In the matter of SA Sentrale Ko-op Graanmaatskappy Bpk v Shifren and Others 1964 (4) SA 760, the standard non-variation clause, known as “the Shifren clause”, was recognised by the Supreme Court of Appeal.

The Shifren clause is an entrenchment clause and in principle binds parties to the provision that a written contract may only be amended if certain formalities are complied with.  Mostly, in practice, amendments are only allowed if effected in writing and signed by all parties to the contract.  Although the Shifren clause is included in most commercial contracts in circulation today, the principle underlying the clause has been subjected to legal challenges and judicial deliberation.  In the matter of Brisley v Drotsky 2002 (4) SA 1 (SCA), for example, the Supreme Court of Appeal extensively deliberated on whether or not the contractual inclusion of the Shifren clause is against public policy.

In the Brisley judgment it was reiterated by Judge Cameron, as he then was, that all South African law should comply with the provisions of the Constitution and that any law inconsistent therewith, including the law of contract, is invalid.  The judgment also reiterated the duty on the court to promote the spirit, purport and objects of the Bill of Rights when developing the common law.  In this regard the learned Judge recognised that, there may be circumstances where an agreement will not be enforced because the object it seeks to achieve is contrary to public policy, Furthermore, it was stated that the values of dignity, equality and freedom require the courts to employ perceptive restraint when considering whether the enforcement of a contract should be declined.  This, said the learned Judge, is because contractual autonomy is part of freedom and informs the constitutional value of dignity.  In conclusion, it was stated by the learned Judge that:

The Constitution requires that its values be employed to achieve a careful balance between the unacceptable excesses of contractual freedom, and securing a framework within which the ability to contract enhances rather than diminishes our self-respect and dignity. The issues in the present appeal do not imperil that balance.

In 2010, the full bench in Nyandeni Local Municipality v Hlazo 2010 (4) SA 261 (ECM) held that:

“Public policy (as underpinned by constitutional norms) dictates that the Shifren principle, which holds that a contractual nonvariation clause is valid and effectively entrenches both itself and all other terms of the contract against oral variation, should be relaxed so as to bar a party from relying on it where it was invoked for purposes other than the vindication of legitimate rights.”

In this matter the essential question the Court had to answer, was whether the enforcement of the Shifren principle is contrary to public policy.  In arriving at the aforesaid question, the Court firstly recognised the general rule that, in addition to the requirement of fraud or deceitful conduct, there may be circumstances under which a contract will not be enforced because it is contrary to public policy.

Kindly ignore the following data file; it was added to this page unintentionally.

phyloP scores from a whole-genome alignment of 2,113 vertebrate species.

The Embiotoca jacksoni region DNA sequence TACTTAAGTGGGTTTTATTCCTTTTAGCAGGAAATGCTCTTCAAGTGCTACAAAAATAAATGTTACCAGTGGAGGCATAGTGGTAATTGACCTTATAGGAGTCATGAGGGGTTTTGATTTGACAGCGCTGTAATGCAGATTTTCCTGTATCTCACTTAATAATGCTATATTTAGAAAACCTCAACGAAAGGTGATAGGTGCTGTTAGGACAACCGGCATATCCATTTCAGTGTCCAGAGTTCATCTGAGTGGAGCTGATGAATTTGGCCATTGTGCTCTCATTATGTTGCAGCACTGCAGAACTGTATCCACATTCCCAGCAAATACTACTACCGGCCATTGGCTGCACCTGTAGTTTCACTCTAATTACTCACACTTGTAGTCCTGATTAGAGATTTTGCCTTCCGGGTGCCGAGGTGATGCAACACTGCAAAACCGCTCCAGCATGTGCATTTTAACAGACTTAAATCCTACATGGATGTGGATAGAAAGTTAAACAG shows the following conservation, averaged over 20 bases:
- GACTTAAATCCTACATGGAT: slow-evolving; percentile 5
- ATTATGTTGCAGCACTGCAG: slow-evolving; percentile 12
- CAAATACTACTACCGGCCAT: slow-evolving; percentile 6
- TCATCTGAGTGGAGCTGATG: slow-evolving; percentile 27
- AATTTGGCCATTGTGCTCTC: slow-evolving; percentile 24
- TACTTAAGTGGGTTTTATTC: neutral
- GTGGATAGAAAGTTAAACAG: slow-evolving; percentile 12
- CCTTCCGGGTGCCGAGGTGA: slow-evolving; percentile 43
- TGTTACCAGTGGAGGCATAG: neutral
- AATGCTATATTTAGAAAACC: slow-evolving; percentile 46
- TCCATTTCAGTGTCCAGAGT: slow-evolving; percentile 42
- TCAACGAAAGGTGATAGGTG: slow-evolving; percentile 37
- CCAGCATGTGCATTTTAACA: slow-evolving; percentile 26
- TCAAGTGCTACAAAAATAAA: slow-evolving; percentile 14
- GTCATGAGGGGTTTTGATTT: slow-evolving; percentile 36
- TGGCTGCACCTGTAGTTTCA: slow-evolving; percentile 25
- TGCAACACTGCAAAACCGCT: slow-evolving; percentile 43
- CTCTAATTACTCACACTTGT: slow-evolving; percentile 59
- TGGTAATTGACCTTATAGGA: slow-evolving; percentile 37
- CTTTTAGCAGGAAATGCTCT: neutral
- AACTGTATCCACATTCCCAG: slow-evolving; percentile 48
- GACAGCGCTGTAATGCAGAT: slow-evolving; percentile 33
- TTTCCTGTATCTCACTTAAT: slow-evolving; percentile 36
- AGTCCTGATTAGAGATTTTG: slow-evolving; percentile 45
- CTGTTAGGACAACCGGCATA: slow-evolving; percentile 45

The Court distinguished between the situation where a term of a contract is challenged as a result of it being unconstitutional and where it is challenged as a result of it being in conflict with public policy.  In the latter case, the court found, the concept of public policy “is informed by the underlying values and principles of the Constitution and it is in this sense only that the constitutional order is relevant” whereas in a direct constitutional challenge the constitutional right must first be identified and then be found to be limited by “a law of general application”.  This distinction may seem over technical but it is important as the test in each of the scenarios will differ.

In order to answer the question as to whether the enforcement of the Shifren principle is contrary to public policy, the court had determined the content and meaning of the concept of public policy.  In doing so, the court inter alia referred to the judgment of the Constitutional Court in Barkhuizen v Napier 2007 (5) SA 323 (CC) wherein the following was expressed:

‘What public policy is and whether a term in a contract is contrary to public policy must now be determined by reference to the values that underlie our constitutional democracy as given expression by the provisions of the Bill of Rights. Thus a term in a contract that is inimical to the values enshrined in our Constitution is contrary to public policy and is, therefore, unenforceable.’

The court stated that the values enshrined in the Constitution do not only include human dignity, equality and fairness, but also the substantive right to fairly resolve disputes. Although, as the court found, the concept of fairness “runs like a golden thread through the Bill of Rights”, it is used as an adverb or adjective and is not an independent or substantive constitutional right. As a result a contract does not automatically offend public policy just because it may operate unfairly.

The court was of the opinion that, although a contract term itself may not be contrary to public policy it may have such effect in particular circumstances when it is used to escape the consequences of fraudulent conduct.  Accordingly, the test is to determine public policy at the time a court is requested to enforce the relevant term.

Although the Shifren principle, is firmly entrenched in our law, in appropriate cases the demands and the requirements of public policy may justify a departure therefrom.  The effect hereof is that, although the parties may be under the impression that a written contract may not be varied through an oral amendment, the contrary may be true if the enforcement of the non-variation clause will be against public policy.

Andries Stander is a Director at Barnard Incorporated Attorneys in Centurion.

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